The past into the future

Alexandre Koberidze on the score, storyboards and the framing in What Do We See When We Look At The Sky?

by Anne-Katrin Titze

What Do We See When We Look At The Sky? director/screenwriter Alexandre Koberidze: “Before the script I mostly write it like a novel or a story.”
What Do We See When We Look At The Sky? director/screenwriter Alexandre Koberidze: “Before the script I mostly write it like a novel or a story.”

In the second half with Alexandre Koberidze on What Do We See When We Look At The Sky? he talks about working with his brother, composer Giorgi Koberidze, the enchantment of the harp, silent movies and Vakhtang Fanchulidze, the screenplay, taking the past into the future, and framing the film and the actors Ani Karseladze, Giorgi Bochorishvili, Oliko Barbakadze, and Giorgi Ambroladze with cinematographer Faraz Fesharaki.

Lisa (Ani Karseladze) in What Do We See When We Look At The Sky?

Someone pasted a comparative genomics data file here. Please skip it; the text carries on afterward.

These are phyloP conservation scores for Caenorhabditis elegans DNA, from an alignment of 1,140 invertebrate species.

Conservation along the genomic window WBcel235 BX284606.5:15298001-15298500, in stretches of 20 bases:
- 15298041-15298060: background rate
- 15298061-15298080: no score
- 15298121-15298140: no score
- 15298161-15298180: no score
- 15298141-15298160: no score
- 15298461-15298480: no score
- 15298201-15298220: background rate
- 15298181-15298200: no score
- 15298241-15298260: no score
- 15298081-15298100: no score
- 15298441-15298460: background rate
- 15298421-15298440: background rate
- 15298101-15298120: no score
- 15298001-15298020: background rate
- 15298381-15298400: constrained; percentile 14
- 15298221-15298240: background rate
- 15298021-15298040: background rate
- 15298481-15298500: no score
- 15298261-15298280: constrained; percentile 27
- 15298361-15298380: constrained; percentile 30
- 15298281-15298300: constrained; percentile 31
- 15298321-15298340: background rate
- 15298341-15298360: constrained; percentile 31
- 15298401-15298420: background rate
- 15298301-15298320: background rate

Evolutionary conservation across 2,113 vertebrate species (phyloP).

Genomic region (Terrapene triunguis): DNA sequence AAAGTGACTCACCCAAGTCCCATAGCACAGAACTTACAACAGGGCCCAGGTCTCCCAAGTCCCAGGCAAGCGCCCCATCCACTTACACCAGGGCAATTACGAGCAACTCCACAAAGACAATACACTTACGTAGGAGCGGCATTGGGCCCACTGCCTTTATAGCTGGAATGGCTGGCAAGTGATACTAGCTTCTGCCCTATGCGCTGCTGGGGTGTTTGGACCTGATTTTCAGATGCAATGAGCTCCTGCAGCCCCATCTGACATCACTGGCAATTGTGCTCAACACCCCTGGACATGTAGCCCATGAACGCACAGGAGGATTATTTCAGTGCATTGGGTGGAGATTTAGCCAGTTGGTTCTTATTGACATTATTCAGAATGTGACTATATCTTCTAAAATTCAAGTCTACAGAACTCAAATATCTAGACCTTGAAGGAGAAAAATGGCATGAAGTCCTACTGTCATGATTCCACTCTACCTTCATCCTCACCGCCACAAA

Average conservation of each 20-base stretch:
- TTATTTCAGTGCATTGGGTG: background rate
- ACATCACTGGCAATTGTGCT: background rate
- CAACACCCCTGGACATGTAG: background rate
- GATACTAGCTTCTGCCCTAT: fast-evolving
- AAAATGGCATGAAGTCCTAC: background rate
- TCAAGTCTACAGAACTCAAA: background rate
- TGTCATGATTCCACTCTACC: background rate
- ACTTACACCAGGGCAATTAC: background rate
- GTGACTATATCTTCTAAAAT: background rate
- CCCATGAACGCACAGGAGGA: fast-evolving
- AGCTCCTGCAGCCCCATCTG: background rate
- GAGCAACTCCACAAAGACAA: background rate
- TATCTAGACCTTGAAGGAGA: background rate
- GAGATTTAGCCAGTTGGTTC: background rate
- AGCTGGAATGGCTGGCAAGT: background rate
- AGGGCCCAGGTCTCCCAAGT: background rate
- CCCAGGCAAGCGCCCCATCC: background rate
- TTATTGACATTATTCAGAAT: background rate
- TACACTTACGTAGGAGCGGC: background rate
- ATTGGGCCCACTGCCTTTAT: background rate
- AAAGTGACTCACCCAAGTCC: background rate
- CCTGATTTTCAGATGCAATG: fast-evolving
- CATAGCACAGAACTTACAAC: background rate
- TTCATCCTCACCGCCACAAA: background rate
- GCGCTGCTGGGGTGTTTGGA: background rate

Lisa (Ani Karseladze) in What Do We See When We Look At The Sky?

From New York City during the New York Film Festival, Alexandre Koberidze joined me on Zoom for an in-depth conversation on What Do We See When We Look at the Sky?

Anne-Katrin Titze: Let’s talk about the music and especially the use of the harp. I don’t remember the last time I saw a film with so much harp. The enchantment - is it that the music does what cannot be expressed by the actors?

Alexandre Koberidze: Yes. It’s more a question to my brother [Giorgi Koberidze] who wrote the music, but we were working quite near to each other. The harp when I hear it it was clear to me. I don’t have the language where I can speak professionally about music, so for me the harp gives the feeling of the past. I think, of course if the current day is so problematic, so we do have a huge problematic past, but when I look back I see more hope than in today. Also in the future I see quite a lot of hope. So these days are very hard but in the past there were interesting and hopeful things. So it’s a way to communicate with our past.

AKT: The past enters also in the form of silent movies. You have several silent film scenes, on the bridge, especially with the wonderful Vakhtang Fanchulidze, who plays the café owner. Then there is what seems like an even farther past on the meadow by the old farm where the cakes are made. How did you work with the actors on those moments? Did they know that their words wouldn’t be heard?